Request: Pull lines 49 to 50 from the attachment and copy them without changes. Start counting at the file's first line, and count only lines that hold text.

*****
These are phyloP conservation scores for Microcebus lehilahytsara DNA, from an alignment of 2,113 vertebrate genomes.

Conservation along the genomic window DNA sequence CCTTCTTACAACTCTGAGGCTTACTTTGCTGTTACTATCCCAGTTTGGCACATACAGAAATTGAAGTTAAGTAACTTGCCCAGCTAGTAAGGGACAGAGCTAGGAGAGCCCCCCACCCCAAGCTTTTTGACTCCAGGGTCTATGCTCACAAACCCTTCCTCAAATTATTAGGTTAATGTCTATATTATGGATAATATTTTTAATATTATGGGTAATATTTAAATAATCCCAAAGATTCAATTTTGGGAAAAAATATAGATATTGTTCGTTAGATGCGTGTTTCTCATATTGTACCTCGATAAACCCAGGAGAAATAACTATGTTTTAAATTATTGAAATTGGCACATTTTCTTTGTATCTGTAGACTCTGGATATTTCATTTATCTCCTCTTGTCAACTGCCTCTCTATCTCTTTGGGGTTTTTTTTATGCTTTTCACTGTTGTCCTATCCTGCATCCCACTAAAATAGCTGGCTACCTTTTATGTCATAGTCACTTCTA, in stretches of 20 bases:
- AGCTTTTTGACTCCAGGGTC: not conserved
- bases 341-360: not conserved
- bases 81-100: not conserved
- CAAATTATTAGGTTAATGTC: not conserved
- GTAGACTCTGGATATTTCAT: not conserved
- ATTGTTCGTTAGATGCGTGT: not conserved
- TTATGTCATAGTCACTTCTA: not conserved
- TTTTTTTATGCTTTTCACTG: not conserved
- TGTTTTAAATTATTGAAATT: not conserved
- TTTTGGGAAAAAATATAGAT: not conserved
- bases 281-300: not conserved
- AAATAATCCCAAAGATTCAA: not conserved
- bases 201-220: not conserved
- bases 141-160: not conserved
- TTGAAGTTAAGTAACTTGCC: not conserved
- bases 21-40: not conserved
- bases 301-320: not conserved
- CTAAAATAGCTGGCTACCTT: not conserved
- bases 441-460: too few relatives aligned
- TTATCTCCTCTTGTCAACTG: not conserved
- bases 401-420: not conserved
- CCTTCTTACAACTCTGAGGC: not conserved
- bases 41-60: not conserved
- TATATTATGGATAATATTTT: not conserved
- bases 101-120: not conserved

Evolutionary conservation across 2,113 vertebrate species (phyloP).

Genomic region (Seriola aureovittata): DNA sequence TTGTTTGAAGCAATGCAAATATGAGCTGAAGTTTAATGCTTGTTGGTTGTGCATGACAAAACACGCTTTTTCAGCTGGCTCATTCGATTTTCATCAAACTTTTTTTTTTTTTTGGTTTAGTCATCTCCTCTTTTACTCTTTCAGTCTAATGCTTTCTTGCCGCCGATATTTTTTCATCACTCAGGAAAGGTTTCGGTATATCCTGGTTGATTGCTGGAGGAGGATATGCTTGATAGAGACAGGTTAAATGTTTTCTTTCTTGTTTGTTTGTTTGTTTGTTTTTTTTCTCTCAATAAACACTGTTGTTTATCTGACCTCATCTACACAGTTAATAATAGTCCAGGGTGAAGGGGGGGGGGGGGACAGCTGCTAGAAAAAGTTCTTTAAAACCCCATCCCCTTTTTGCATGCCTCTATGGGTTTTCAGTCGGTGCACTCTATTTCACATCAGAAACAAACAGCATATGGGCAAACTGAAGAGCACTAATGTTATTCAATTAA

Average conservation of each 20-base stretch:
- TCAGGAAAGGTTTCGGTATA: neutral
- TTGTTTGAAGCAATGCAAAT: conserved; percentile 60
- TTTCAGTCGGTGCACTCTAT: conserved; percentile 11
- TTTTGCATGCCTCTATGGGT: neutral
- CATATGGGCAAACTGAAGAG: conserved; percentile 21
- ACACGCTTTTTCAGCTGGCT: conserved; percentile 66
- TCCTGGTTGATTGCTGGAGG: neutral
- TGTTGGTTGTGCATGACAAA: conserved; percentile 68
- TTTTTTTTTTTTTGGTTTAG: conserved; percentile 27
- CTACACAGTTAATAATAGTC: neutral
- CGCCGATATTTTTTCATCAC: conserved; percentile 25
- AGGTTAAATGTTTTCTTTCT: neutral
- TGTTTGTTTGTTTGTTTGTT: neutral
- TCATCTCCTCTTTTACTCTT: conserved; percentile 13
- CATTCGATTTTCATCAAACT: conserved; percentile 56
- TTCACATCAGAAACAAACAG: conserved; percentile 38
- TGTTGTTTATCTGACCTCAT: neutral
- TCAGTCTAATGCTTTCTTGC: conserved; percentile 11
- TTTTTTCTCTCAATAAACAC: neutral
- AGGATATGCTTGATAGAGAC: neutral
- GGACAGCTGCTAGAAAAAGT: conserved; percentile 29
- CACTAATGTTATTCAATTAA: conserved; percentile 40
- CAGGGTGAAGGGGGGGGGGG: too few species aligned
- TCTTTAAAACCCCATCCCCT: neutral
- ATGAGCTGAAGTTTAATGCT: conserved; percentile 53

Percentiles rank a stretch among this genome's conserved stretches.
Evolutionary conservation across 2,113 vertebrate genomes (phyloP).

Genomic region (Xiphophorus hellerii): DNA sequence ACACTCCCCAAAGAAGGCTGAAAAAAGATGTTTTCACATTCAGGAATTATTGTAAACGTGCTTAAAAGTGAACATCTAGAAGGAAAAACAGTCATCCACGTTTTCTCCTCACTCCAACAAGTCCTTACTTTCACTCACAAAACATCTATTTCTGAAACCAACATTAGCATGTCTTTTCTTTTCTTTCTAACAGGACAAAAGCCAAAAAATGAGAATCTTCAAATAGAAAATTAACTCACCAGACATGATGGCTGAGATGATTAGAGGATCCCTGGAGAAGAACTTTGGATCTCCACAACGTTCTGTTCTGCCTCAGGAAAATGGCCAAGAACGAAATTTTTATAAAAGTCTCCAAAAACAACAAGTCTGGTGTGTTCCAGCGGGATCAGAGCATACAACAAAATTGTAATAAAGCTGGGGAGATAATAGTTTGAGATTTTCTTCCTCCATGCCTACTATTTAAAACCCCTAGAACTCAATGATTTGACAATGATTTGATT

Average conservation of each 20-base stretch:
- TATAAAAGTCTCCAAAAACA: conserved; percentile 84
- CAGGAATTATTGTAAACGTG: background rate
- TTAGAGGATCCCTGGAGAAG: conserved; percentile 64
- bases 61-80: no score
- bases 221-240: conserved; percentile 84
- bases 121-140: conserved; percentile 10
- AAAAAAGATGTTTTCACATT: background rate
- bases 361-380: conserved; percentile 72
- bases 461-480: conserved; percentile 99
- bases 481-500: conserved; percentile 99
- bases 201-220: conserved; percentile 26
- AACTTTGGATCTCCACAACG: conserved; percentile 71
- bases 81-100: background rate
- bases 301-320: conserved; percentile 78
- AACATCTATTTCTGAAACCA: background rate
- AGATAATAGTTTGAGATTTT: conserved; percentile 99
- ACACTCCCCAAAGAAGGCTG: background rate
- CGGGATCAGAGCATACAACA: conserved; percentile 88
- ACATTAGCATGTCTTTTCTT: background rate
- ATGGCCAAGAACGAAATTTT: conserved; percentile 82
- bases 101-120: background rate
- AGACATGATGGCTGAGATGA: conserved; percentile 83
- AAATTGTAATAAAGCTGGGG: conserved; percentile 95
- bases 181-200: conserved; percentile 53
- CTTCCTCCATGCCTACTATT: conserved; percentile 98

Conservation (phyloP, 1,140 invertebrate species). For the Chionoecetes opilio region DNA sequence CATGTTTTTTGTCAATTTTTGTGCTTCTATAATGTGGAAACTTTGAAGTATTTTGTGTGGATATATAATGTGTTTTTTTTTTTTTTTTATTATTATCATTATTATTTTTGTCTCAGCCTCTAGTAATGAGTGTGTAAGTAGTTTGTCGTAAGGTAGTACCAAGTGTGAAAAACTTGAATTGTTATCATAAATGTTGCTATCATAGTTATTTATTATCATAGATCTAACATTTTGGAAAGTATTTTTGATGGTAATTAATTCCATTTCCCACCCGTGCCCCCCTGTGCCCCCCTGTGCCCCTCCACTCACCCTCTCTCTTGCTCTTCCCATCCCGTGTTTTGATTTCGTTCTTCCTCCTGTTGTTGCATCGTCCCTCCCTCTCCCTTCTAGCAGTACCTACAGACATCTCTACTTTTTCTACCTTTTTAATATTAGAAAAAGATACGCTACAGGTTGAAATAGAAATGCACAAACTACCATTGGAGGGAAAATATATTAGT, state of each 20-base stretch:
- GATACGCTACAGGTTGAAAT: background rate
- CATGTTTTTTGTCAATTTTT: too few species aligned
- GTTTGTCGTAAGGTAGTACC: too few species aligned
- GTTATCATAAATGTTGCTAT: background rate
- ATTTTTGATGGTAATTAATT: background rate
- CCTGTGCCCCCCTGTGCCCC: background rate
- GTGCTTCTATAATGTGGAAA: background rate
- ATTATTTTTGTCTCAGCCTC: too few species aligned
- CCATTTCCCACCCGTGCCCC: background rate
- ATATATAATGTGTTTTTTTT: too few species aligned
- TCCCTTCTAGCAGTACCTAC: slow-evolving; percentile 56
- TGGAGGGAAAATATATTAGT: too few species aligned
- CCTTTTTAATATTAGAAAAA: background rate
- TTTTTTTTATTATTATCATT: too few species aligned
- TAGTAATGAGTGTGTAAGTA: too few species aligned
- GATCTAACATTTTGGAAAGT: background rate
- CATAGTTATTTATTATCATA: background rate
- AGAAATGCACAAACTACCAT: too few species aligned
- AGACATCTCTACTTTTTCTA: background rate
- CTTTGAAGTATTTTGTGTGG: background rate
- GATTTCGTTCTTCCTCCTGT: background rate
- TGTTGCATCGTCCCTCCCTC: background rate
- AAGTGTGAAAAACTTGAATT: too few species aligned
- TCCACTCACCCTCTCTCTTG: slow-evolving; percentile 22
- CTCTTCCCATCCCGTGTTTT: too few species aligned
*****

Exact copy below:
- TTTTTTCTCTCAATAAACAC: neutral
- AGGATATGCTTGATAGAGAC: neutral